New Metrics
Goals with Impact:
How to Set the Next Generation of Sustainability Goals

With scores of companies embracing science-based climate targets, we look at what it takes to set these goals and apply the approach to the biggest environmental and social risks across the business.

With 2020 around the corner and many corporate sustainability goals set to expire, companies are working to set the next generation of targets. Now is the time for setting goals with impact. We learned that the incremental goals from the past led to limited progress. Real transformational change is required to tackle issues such as climate change, water risk and biodiversity loss, among others. Companies’ next-generation sustainability goals need to be bigger and bolder.

Tips for setting goals with impact

With scores of companies embracing science-based climate targets, we can look to what it takes to set these goals and apply the approach to the biggest environmental and social risks across the business.

Address the big issues with the right scope

When General Mills did a formal materiality assessment, it identified eight priority issues, with climate change being one. After evaluating its greenhouse gas (GHG) emissions footprint to understand climate risks and improvement opportunities, the company found that 60 percent of GHG emissions were upstream of their operations. General Mills was then one of the first to establish supply chain climate goals, with a 28 percent reduction in absolute GHG emissions by 2025 compared to 2010 for scope 1, 2 and 3 emissions.

As General Mills did, goal-setting efforts start by understanding the issues that are most material to the company and where hotspots lie across the value chain. The Global Reporting Initiative outlines formal materiality methods. The Sustainability Accounting Standards Board (SASB) offers tools that can also help. However, this is just one step. It is important to also identify where the risks are coming from in the value chain. General Mills identified its priority issues through materiality assessment but looked at its carbon footprint to understand where its efforts needed to be. This is now a formal part of the Science Based Target Initiative (SBTi) methodology when setting such climate targets; this insight can be applied to other issues, from chemicals to water.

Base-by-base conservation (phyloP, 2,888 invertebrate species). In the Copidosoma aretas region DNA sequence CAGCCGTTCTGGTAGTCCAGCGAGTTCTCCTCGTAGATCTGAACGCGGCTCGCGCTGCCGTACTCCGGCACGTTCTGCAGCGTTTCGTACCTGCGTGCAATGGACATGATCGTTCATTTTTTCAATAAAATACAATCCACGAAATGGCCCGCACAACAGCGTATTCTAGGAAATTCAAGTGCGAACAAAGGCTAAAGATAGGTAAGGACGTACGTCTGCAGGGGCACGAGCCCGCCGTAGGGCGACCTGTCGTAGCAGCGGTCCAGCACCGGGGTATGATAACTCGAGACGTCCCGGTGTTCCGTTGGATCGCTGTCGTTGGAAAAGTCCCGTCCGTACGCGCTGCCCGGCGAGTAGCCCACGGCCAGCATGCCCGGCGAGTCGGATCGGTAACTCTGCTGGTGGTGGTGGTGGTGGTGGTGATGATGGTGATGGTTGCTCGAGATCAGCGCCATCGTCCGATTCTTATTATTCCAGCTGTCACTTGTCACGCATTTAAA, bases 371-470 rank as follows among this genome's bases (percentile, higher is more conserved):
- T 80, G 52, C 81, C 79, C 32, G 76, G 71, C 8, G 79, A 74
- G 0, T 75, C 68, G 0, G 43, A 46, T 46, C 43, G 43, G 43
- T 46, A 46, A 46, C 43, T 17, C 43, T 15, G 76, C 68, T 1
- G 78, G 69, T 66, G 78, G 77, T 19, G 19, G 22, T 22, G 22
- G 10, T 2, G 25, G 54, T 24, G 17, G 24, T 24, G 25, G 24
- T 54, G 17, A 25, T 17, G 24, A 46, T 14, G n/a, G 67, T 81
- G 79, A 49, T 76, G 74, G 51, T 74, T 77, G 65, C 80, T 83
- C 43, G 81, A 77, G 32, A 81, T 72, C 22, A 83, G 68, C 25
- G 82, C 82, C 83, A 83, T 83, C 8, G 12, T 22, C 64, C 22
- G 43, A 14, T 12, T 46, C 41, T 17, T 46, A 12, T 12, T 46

Some impact areas are local in nature such as fresh water. For these impacts, understanding the context is critical. General Mills identified eight priority watersheds around the world in a four-phase approach to sustainable supply chain water use. Using a context-based parameter, the company is reviewing the watershed science to guide its goal-setting process.

Get past incrementalism and make meaningful change

The most important shift in goal-setting today is moving away from targeting what is doable and instead aiming for what is needed. This approach is most prominent in science-based climate targets. Companies are aiming to decrease greenhouse gas emissions to the level required to keep global temperature increase below critical warming thresholds of 1.5 and 2 degrees Celsius compared to pre-industrial temperatures.

However, climate is just one of the nine planetary boundaries we face as a society. There are serious threats to others, such as land-system change, fresh water use, biodiversity and biochemical flows — such as nitrogen and phosphorus. Setting science-based goals is applicable to these other areas, as well.

Mars is an excellent example of a company that has successfully revamped its business sustainability goals to operate within planetary boundaries while delivering positive social impact. In addition to climate, Mars is addressing land use change and ending deforestation in its supply chains for beef, cocoa, palm oil, paper and pulp, and soy. Working with The Forest Trust, ProForest and WRI, the company has identified key areas of high deforestation risk and established clear policies and implementation plans for these raw materials to end deforestation.